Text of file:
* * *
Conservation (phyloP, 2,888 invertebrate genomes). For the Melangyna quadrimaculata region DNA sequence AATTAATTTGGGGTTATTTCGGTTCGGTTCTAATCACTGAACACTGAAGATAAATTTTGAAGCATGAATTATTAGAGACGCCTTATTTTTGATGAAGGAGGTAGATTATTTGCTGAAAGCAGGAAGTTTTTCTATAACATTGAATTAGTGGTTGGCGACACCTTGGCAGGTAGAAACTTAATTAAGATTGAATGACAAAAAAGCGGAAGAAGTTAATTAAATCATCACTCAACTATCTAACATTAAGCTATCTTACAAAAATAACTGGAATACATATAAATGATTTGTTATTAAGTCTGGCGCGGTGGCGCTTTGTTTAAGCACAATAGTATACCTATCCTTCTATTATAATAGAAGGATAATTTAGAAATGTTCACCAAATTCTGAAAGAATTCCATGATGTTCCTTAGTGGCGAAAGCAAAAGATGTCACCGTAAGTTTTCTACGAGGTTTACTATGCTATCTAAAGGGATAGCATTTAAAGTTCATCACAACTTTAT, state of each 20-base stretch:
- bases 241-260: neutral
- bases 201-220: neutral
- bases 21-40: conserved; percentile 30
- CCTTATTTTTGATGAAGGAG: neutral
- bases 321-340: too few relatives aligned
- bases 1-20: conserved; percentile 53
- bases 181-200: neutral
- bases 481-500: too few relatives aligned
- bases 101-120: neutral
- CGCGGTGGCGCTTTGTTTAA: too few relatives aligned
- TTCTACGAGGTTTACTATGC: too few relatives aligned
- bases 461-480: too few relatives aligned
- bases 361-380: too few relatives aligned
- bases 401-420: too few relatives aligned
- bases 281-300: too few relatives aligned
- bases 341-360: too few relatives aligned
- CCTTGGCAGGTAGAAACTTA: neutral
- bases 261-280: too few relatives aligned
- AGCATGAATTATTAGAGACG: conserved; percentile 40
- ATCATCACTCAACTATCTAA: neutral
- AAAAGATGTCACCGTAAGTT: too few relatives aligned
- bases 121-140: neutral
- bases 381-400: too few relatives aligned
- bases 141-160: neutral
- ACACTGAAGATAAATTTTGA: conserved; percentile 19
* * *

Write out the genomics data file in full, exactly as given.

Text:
Conservation (phyloP, 2,888 invertebrate genomes). For the Melangyna quadrimaculata region DNA sequence AATTAATTTGGGGTTATTTCGGTTCGGTTCTAATCACTGAACACTGAAGATAAATTTTGAAGCATGAATTATTAGAGACGCCTTATTTTTGATGAAGGAGGTAGATTATTTGCTGAAAGCAGGAAGTTTTTCTATAACATTGAATTAGTGGTTGGCGACACCTTGGCAGGTAGAAACTTAATTAAGATTGAATGACAAAAAAGCGGAAGAAGTTAATTAAATCATCACTCAACTATCTAACATTAAGCTATCTTACAAAAATAACTGGAATACATATAAATGATTTGTTATTAAGTCTGGCGCGGTGGCGCTTTGTTTAAGCACAATAGTATACCTATCCTTCTATTATAATAGAAGGATAATTTAGAAATGTTCACCAAATTCTGAAAGAATTCCATGATGTTCCTTAGTGGCGAAAGCAAAAGATGTCACCGTAAGTTTTCTACGAGGTTTACTATGCTATCTAAAGGGATAGCATTTAAAGTTCATCACAACTTTAT, state of each 20-base stretch:
- bases 241-260: neutral
- bases 201-220: neutral
- bases 21-40: conserved; percentile 30
- CCTTATTTTTGATGAAGGAG: neutral
- bases 321-340: too few relatives aligned
- bases 1-20: conserved; percentile 53
- bases 181-200: neutral
- bases 481-500: too few relatives aligned
- bases 101-120: neutral
- CGCGGTGGCGCTTTGTTTAA: too few relatives aligned
- TTCTACGAGGTTTACTATGC: too few relatives aligned
- bases 461-480: too few relatives aligned
- bases 361-380: too few relatives aligned
- bases 401-420: too few relatives aligned
- bases 281-300: too few relatives aligned
- bases 341-360: too few relatives aligned
- CCTTGGCAGGTAGAAACTTA: neutral
- bases 261-280: too few relatives aligned
- AGCATGAATTATTAGAGACG: conserved; percentile 40
- ATCATCACTCAACTATCTAA: neutral
- AAAAGATGTCACCGTAAGTT: too few relatives aligned
- bases 121-140: neutral
- bases 381-400: too few relatives aligned
- bases 141-160: neutral
- ACACTGAAGATAAATTTTGA: conserved; percentile 19